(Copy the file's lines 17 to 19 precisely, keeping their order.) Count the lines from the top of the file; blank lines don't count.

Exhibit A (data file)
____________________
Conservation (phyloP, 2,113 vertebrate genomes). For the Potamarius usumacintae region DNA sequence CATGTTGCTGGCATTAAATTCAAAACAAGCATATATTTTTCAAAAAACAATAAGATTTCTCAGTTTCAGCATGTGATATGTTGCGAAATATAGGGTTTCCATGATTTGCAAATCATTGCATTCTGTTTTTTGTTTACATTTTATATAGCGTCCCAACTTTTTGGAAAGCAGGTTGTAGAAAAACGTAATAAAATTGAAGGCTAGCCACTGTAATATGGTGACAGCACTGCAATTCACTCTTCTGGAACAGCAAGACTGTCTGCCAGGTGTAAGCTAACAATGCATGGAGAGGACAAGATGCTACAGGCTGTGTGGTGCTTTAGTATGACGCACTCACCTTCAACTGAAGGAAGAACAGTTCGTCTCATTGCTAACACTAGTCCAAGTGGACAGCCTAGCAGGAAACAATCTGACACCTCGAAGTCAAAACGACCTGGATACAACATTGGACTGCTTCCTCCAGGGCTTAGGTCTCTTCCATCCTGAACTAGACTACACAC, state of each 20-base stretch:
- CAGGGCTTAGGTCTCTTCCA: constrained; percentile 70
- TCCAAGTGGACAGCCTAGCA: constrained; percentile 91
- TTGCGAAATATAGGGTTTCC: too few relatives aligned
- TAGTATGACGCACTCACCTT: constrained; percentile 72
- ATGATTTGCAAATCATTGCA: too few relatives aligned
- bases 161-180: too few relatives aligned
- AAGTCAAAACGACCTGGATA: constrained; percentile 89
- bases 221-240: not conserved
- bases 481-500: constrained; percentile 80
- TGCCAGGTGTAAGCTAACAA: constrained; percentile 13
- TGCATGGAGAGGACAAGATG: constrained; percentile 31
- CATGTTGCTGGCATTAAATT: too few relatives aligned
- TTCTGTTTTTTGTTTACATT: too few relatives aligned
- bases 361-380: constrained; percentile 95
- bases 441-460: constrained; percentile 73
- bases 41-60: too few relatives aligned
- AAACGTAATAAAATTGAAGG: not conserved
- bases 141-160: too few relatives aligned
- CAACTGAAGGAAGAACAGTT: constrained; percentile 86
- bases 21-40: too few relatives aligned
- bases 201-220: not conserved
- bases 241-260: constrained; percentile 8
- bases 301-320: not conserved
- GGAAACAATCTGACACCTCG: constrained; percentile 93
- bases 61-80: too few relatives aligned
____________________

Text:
- bases 41-60: too few relatives aligned
- AAACGTAATAAAATTGAAGG: not conserved
- bases 141-160: too few relatives aligned